Pre-treatment of the product
Necessary pre-treatment of the product, such as pasteurisation, or the addition of additives can be carried out before the spray drying process.
A dosing device is available for the adding of flow additives such as silicon dioxide during the spray drying process.
Food conservation by drying
Humans have, over the course of the centuries, developed a number of methods to keep foodstuffs edible and to be able to store them. One of these methods is conservation by dehydration, so-called drying. The industrial drying of foodstuffs began at the end of the 19th century and is still used nowadays in a number of different areas. In this way, the foodstuffs are not just dried as a whole, its associated aromas and extracts are also dried.
There are a number of methods for the drying of foodstuffs, which have different effects on the contents and quality of the product. It is not only temperature that plays a large role thereby, but also the length of time that the foodstuff is exposed to the heat. One of these processes which is in use from the laboratory scale right up to large-scale commercial production, is spray drying.
The principle of spray drying
Spray drying effectively uses the principle of surface area enlargement. The spray dryer belongs to the class of convective dryers, in which the energy for the evaporation of the solvent (which is often water) is transferred from the drying gas to the material that is to be dried by thermal conduction. Spray drying is a sequence of four processes and takes place in a matter of seconds.
Step 1: Atomisation
Liquid products are atomised into fine droplets at the upper end of the dryer with the help of an aggregate. Here, there are two fundamentally different types of atomisation:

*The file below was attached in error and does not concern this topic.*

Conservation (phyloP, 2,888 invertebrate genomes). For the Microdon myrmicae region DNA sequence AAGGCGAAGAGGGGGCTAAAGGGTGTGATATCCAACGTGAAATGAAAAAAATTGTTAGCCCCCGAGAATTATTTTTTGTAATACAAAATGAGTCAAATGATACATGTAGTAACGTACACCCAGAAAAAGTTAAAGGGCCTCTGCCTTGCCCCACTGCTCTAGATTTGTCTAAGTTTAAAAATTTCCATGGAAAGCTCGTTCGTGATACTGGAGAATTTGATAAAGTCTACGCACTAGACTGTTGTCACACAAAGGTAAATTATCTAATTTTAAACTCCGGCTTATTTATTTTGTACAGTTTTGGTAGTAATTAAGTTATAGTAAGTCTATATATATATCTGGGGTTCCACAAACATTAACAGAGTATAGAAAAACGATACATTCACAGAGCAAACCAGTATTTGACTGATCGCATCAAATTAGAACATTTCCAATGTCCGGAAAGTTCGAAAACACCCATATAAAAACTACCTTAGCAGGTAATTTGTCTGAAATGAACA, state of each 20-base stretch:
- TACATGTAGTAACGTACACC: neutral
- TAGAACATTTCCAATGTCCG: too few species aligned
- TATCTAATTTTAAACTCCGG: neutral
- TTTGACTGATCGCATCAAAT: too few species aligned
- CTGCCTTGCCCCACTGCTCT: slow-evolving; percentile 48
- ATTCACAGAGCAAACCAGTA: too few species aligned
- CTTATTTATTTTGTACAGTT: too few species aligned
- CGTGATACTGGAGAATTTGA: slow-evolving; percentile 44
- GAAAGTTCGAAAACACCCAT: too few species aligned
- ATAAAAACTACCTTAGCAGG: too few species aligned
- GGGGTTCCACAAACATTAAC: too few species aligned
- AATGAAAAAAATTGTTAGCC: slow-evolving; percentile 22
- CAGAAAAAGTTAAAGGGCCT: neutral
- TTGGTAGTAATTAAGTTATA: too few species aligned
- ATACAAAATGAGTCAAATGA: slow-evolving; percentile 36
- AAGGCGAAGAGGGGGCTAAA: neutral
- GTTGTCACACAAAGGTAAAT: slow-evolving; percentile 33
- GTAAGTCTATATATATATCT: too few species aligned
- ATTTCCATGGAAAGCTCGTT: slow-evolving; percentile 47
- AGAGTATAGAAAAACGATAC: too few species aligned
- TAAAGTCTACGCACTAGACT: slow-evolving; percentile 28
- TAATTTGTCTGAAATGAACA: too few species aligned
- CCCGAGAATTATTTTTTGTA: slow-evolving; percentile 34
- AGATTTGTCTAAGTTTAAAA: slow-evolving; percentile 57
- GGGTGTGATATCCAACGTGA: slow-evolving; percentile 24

a) Rotation or centrifugal force atomisation
b) Nozzle atomisation
In rotation or centrifugal force atomisation, the material to be dried is finely atomised using a rotating disc travelling in the direction of the hot air stream. Due to the approximately horizontal direction of the atomised droplets, rotating spray dryers require a tower with a relatively large diameter.
In nozzle atomisation, the raw material is sprayed into the hot air stream using a nozzle, either in the direction of the hot air stream (same current) or in the opposite direction (opposite current)
Step 2: Contact/mixing of the spray solution with the drying medium (hot air)
The finely sprayed fluid particles come into contact with the hot air. As soon as the droplets have formed, they must be mixed with a sufficient amount of warm drying gas. Mixing of the atomizers occurs as a result of the high speed of the droplets upon entry into the dryer.
Step 3: Drying
95% of the water in the droplets evaporates within seconds. The round droplets that arise from the atomisation are dried very quickly as a result of their large surface areas and hence their large areas of contact with the hot gas stream. Even with the air supplied at a very high temperature, the evaporation cooling keeps the temperature of the good low and that guarantees gentle drying.
Ideally, the spraying property leaves the dryer at exactly the moment in which all of the water has evaporated. Hereby, the resulting particles differ in terms of shape, size, particle size distribution and stability according to the process parameters that were set and the source material that was used.
Step 4: Separation
The main quantity of the particles in the spray dryer fall downwards as a result of gravity and are led away into the transportation air duct. The main amount of air will be lead into the downstream Cyclone. Because of this, the flow velocity will decelerate and eventually, particles that were carried along will be separated and led into the transportation air duct. Afterwards, the product will be filled into the containers.